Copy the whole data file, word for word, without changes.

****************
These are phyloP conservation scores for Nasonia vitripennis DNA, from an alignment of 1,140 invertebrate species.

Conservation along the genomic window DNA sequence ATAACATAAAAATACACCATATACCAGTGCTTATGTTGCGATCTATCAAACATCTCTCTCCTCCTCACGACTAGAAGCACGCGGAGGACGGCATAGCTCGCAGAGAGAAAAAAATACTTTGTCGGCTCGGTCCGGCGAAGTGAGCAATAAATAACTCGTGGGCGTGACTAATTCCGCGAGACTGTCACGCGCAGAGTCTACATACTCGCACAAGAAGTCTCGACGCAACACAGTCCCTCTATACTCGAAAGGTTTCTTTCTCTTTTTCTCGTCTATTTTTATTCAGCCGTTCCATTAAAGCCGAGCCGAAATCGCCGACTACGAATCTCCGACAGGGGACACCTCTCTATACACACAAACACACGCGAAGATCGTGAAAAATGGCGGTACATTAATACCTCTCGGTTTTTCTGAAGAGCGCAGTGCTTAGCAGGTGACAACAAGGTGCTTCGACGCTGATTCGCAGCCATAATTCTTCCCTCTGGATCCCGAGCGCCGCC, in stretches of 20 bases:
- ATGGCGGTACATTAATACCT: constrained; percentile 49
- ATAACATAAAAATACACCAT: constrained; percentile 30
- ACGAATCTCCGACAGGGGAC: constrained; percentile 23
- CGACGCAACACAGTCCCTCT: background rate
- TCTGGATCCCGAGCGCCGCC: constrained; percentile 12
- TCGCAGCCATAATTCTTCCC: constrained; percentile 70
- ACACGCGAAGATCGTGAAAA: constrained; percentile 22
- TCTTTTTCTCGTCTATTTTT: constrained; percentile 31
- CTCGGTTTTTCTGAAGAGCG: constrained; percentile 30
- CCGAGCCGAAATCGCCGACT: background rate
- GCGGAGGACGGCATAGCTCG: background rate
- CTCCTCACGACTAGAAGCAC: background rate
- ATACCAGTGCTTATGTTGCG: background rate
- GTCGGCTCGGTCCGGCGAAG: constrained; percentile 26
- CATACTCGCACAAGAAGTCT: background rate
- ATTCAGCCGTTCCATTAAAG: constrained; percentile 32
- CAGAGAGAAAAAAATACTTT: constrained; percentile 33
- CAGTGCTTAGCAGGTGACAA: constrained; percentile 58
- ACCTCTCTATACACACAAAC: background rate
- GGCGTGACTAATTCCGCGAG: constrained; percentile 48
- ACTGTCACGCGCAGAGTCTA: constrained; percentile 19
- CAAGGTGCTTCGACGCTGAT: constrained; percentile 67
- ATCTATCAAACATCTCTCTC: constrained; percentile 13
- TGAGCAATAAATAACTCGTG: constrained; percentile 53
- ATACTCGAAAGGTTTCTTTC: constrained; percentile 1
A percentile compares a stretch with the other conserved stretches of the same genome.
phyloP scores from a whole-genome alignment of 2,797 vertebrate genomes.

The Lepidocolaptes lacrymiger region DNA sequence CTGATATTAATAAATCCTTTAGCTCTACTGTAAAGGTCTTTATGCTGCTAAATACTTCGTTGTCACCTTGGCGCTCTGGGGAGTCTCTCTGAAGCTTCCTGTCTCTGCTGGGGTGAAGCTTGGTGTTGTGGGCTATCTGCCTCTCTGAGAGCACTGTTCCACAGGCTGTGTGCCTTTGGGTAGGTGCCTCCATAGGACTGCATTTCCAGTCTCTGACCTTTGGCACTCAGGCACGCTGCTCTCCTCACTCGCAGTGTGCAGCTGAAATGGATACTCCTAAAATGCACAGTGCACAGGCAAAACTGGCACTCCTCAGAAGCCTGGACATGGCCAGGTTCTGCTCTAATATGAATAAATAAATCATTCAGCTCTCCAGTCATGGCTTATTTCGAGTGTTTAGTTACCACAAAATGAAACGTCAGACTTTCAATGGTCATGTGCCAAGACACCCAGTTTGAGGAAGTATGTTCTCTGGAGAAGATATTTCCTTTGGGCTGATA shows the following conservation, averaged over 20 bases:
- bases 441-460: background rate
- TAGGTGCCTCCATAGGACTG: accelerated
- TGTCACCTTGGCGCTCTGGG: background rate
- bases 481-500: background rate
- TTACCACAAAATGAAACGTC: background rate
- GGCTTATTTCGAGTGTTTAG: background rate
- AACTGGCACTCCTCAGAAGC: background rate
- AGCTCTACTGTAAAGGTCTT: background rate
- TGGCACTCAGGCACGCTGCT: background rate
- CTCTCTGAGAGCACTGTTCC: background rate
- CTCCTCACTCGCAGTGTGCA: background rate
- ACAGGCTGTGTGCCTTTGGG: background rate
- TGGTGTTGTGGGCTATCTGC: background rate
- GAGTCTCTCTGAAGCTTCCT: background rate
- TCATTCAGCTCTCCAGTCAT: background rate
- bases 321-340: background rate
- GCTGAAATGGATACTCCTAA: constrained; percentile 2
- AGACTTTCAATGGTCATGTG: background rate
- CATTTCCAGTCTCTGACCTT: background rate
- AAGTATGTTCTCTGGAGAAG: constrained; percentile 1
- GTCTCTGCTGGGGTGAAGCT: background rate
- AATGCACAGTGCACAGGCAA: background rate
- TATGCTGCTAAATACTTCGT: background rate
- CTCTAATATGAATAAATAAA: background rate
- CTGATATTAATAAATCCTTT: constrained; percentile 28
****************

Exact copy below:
These are phyloP conservation scores for Nasonia vitripennis DNA, from an alignment of 1,140 invertebrate species.

Conservation along the genomic window DNA sequence ATAACATAAAAATACACCATATACCAGTGCTTATGTTGCGATCTATCAAACATCTCTCTCCTCCTCACGACTAGAAGCACGCGGAGGACGGCATAGCTCGCAGAGAGAAAAAAATACTTTGTCGGCTCGGTCCGGCGAAGTGAGCAATAAATAACTCGTGGGCGTGACTAATTCCGCGAGACTGTCACGCGCAGAGTCTACATACTCGCACAAGAAGTCTCGACGCAACACAGTCCCTCTATACTCGAAAGGTTTCTTTCTCTTTTTCTCGTCTATTTTTATTCAGCCGTTCCATTAAAGCCGAGCCGAAATCGCCGACTACGAATCTCCGACAGGGGACACCTCTCTATACACACAAACACACGCGAAGATCGTGAAAAATGGCGGTACATTAATACCTCTCGGTTTTTCTGAAGAGCGCAGTGCTTAGCAGGTGACAACAAGGTGCTTCGACGCTGATTCGCAGCCATAATTCTTCCCTCTGGATCCCGAGCGCCGCC, in stretches of 20 bases:
- ATGGCGGTACATTAATACCT: constrained; percentile 49
- ATAACATAAAAATACACCAT: constrained; percentile 30
- ACGAATCTCCGACAGGGGAC: constrained; percentile 23
- CGACGCAACACAGTCCCTCT: background rate
- TCTGGATCCCGAGCGCCGCC: constrained; percentile 12
- TCGCAGCCATAATTCTTCCC: constrained; percentile 70
- ACACGCGAAGATCGTGAAAA: constrained; percentile 22
- TCTTTTTCTCGTCTATTTTT: constrained; percentile 31
- CTCGGTTTTTCTGAAGAGCG: constrained; percentile 30
- CCGAGCCGAAATCGCCGACT: background rate
- GCGGAGGACGGCATAGCTCG: background rate
- CTCCTCACGACTAGAAGCAC: background rate
- ATACCAGTGCTTATGTTGCG: background rate
- GTCGGCTCGGTCCGGCGAAG: constrained; percentile 26
- CATACTCGCACAAGAAGTCT: background rate
- ATTCAGCCGTTCCATTAAAG: constrained; percentile 32
- CAGAGAGAAAAAAATACTTT: constrained; percentile 33
- CAGTGCTTAGCAGGTGACAA: constrained; percentile 58
- ACCTCTCTATACACACAAAC: background rate
- GGCGTGACTAATTCCGCGAG: constrained; percentile 48
- ACTGTCACGCGCAGAGTCTA: constrained; percentile 19
- CAAGGTGCTTCGACGCTGAT: constrained; percentile 67
- ATCTATCAAACATCTCTCTC: constrained; percentile 13
- TGAGCAATAAATAACTCGTG: constrained; percentile 53
- ATACTCGAAAGGTTTCTTTC: constrained; percentile 1
A percentile compares a stretch with the other conserved stretches of the same genome.
phyloP scores from a whole-genome alignment of 2,797 vertebrate genomes.

The Lepidocolaptes lacrymiger region DNA sequence CTGATATTAATAAATCCTTTAGCTCTACTGTAAAGGTCTTTATGCTGCTAAATACTTCGTTGTCACCTTGGCGCTCTGGGGAGTCTCTCTGAAGCTTCCTGTCTCTGCTGGGGTGAAGCTTGGTGTTGTGGGCTATCTGCCTCTCTGAGAGCACTGTTCCACAGGCTGTGTGCCTTTGGGTAGGTGCCTCCATAGGACTGCATTTCCAGTCTCTGACCTTTGGCACTCAGGCACGCTGCTCTCCTCACTCGCAGTGTGCAGCTGAAATGGATACTCCTAAAATGCACAGTGCACAGGCAAAACTGGCACTCCTCAGAAGCCTGGACATGGCCAGGTTCTGCTCTAATATGAATAAATAAATCATTCAGCTCTCCAGTCATGGCTTATTTCGAGTGTTTAGTTACCACAAAATGAAACGTCAGACTTTCAATGGTCATGTGCCAAGACACCCAGTTTGAGGAAGTATGTTCTCTGGAGAAGATATTTCCTTTGGGCTGATA shows the following conservation, averaged over 20 bases:
- bases 441-460: background rate
- TAGGTGCCTCCATAGGACTG: accelerated
- TGTCACCTTGGCGCTCTGGG: background rate
- bases 481-500: background rate
- TTACCACAAAATGAAACGTC: background rate
- GGCTTATTTCGAGTGTTTAG: background rate
- AACTGGCACTCCTCAGAAGC: background rate
- AGCTCTACTGTAAAGGTCTT: background rate
- TGGCACTCAGGCACGCTGCT: background rate
- CTCTCTGAGAGCACTGTTCC: background rate
- CTCCTCACTCGCAGTGTGCA: background rate
- ACAGGCTGTGTGCCTTTGGG: background rate
- TGGTGTTGTGGGCTATCTGC: background rate
- GAGTCTCTCTGAAGCTTCCT: background rate
- TCATTCAGCTCTCCAGTCAT: background rate
- bases 321-340: background rate
- GCTGAAATGGATACTCCTAA: constrained; percentile 2
- AGACTTTCAATGGTCATGTG: background rate
- CATTTCCAGTCTCTGACCTT: background rate
- AAGTATGTTCTCTGGAGAAG: constrained; percentile 1
- GTCTCTGCTGGGGTGAAGCT: background rate
- AATGCACAGTGCACAGGCAA: background rate
- TATGCTGCTAAATACTTCGT: background rate
- CTCTAATATGAATAAATAAA: background rate
- CTGATATTAATAAATCCTTT: constrained; percentile 28